Faced with storm erosion on Hart Island that continues to unearth human remains, New York City officials this week are planning an urgent recovery of bones from its shores, saying they also want to accelerate repairs to the island’s sea wall damaged by superstorm Sandy.
Jason Kersten, a spokesman for the city’s Department of Correction — which has control of the island and uses prisoners to bury the dead — acknowledged in a statement last Wednesday that erosion can mean a risk of exposure.
“For that reason, we have scheduled with OCME [office of the chief medical examiner] to remove and reinter any currently exposed remains this week,” Kersten said.
He said the department is doing everything it can to expedite repairs to the shoreline.
An estimated 1 million people are buried on Hart Island, a slice of land between City Island and Sands Point on Long Island Sound, that’s been the city’s Potters Field since 1869.
According to a report prepared by the city after Sandy for the Federal Emergency Management Agency, the storm surge in October 2012 caused “significant damage” to the shoreline and sea walls of the island.
In 2015, some $13.2 million in sea wall funding for Long Island Sound was allocated to the Department of Correction, but the project was delayed in part because the state had to conduct environmental and history reviews for the island, which is a historic landmark.
Melinda Hunt, who heads The Hart Island Project — a nonprofit that works to preserve the island and its history — and Oyster Bay pediatrician and photographer Greg Gulbransen traveled to the island last Sunday to document the disinterment of remains on the northeast shoreline. They photographed the scene from a fishing boat.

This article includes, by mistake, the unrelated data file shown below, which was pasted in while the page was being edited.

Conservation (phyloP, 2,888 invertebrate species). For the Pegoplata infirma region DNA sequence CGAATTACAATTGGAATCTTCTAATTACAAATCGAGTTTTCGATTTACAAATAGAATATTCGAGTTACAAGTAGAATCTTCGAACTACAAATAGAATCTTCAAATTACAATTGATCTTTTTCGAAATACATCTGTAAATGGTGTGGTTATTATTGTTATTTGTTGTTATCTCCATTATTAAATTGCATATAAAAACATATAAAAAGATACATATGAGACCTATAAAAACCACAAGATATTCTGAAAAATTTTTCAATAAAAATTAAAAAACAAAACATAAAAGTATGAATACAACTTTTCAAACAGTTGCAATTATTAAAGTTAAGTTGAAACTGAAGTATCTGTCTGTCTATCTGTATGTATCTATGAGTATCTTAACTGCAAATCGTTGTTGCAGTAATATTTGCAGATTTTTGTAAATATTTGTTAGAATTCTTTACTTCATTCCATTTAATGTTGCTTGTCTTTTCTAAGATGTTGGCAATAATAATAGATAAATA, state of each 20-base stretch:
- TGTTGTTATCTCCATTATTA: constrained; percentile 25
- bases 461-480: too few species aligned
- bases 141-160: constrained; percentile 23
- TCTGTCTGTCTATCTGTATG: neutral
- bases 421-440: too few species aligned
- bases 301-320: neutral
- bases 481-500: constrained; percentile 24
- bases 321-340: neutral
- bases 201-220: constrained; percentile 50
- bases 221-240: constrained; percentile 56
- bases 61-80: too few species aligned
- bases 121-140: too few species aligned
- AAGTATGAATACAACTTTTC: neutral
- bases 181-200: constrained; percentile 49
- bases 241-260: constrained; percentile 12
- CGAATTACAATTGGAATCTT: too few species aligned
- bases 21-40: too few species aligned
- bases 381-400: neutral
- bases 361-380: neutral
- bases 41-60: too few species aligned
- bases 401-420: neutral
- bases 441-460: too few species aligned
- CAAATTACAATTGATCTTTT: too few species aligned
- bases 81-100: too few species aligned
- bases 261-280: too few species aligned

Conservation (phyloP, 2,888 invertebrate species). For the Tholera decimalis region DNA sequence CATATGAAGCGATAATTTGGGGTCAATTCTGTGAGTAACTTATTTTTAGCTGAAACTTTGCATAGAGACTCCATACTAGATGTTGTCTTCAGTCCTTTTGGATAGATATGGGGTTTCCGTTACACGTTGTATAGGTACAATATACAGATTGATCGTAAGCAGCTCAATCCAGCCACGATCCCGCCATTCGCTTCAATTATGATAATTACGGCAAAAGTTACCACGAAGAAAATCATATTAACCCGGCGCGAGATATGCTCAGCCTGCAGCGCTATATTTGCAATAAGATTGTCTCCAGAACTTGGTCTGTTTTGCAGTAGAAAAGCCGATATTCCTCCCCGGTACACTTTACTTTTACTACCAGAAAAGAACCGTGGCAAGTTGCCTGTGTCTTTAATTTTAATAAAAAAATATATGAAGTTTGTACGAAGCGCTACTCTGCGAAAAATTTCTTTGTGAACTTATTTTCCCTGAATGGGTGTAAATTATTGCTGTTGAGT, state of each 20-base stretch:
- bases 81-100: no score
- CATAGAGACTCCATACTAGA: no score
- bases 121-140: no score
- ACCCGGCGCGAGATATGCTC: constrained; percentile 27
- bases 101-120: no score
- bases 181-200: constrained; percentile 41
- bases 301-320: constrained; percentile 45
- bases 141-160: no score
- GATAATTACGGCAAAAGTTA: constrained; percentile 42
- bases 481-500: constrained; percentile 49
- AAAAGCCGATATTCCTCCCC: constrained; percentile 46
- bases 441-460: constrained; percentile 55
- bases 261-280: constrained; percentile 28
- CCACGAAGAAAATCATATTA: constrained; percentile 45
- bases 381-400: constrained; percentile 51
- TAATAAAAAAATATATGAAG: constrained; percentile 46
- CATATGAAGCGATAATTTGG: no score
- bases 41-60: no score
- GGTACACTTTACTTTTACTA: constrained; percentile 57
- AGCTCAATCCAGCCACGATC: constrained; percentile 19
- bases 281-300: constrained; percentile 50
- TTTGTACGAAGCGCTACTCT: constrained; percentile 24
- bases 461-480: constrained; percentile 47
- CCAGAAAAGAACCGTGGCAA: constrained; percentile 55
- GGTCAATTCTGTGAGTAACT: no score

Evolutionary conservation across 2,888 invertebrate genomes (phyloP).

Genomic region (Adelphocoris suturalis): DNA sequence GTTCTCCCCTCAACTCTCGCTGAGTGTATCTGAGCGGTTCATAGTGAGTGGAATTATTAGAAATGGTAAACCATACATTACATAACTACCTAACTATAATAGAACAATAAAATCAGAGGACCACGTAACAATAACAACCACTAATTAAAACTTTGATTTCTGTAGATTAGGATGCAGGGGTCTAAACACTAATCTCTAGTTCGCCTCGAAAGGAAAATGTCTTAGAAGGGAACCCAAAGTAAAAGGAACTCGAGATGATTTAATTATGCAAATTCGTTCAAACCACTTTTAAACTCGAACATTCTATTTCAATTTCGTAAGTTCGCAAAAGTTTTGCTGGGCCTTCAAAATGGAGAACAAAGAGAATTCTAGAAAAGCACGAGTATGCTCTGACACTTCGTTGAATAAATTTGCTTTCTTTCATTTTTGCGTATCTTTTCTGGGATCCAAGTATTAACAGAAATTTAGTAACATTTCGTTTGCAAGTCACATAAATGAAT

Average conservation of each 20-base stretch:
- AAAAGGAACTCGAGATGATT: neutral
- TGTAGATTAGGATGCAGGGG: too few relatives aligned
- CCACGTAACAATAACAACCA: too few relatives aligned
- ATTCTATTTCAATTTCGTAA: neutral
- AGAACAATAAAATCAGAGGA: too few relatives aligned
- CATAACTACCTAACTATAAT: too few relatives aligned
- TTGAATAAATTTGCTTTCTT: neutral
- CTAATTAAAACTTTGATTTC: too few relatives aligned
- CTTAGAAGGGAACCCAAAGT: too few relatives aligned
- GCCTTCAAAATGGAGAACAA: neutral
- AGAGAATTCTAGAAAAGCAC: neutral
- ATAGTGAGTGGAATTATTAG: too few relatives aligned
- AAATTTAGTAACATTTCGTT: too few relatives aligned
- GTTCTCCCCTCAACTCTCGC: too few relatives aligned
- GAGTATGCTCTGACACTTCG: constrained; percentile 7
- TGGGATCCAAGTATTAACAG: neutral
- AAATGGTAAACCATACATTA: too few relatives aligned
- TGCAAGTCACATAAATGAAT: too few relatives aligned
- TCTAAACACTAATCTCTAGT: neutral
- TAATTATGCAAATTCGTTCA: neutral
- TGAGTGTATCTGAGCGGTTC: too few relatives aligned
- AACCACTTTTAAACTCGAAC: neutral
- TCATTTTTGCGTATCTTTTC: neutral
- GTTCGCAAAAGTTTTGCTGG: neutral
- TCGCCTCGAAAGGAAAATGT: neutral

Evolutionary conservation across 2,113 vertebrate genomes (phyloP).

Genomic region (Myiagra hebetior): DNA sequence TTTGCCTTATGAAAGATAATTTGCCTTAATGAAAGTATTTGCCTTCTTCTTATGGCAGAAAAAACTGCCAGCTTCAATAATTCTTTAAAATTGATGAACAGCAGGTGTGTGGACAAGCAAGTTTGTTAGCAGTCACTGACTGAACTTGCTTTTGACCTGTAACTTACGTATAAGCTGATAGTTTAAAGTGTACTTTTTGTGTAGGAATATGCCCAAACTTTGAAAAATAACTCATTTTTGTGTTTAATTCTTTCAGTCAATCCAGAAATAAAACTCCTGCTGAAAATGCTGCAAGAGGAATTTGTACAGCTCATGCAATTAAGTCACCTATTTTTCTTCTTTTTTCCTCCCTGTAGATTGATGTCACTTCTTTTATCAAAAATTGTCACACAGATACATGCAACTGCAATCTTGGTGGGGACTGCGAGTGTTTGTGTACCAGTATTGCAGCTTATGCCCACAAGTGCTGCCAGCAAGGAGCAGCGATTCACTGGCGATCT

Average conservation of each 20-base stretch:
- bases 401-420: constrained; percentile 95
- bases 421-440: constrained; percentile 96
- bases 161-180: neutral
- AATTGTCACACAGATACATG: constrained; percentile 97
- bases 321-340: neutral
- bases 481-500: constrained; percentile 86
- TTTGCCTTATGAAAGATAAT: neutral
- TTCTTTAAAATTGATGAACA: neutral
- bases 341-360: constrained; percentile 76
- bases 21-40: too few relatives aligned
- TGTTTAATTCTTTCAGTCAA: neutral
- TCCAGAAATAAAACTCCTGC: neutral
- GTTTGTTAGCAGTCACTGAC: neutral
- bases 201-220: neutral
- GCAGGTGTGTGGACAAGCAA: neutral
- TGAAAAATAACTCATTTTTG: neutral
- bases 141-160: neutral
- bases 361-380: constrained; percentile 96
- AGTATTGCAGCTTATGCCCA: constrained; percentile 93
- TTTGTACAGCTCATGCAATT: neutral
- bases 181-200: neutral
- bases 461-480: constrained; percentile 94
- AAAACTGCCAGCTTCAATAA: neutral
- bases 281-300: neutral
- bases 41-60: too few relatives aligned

Gulbransen said he saw what he believed were the remains of four individuals, whose bones are scattered among the rocks and sticking out from tree roots. “I was shocked by what I saw through my lens,” Gulbransen said in an email.
Councilman Mark Levine (D-Manhattan), chairman of the committee on health, has long pushed for the Parks Department to take control of the island and wants the city medical examiner, whose office his committee oversees, to be in charge of burials.
“These are New Yorkers who are buried there, people who were neglected and marginalized in life and we have done the same thing to them in this burial ground.”
Levine and Hunt believe the city can’t wait and must take some action now. “Enough is enough,” Hunt said.
Gulbransen said the remains must be reburied.
“Every culture in the world recognizes the importance of a proper burial and the sanctity of a grave,” Gulbransen said.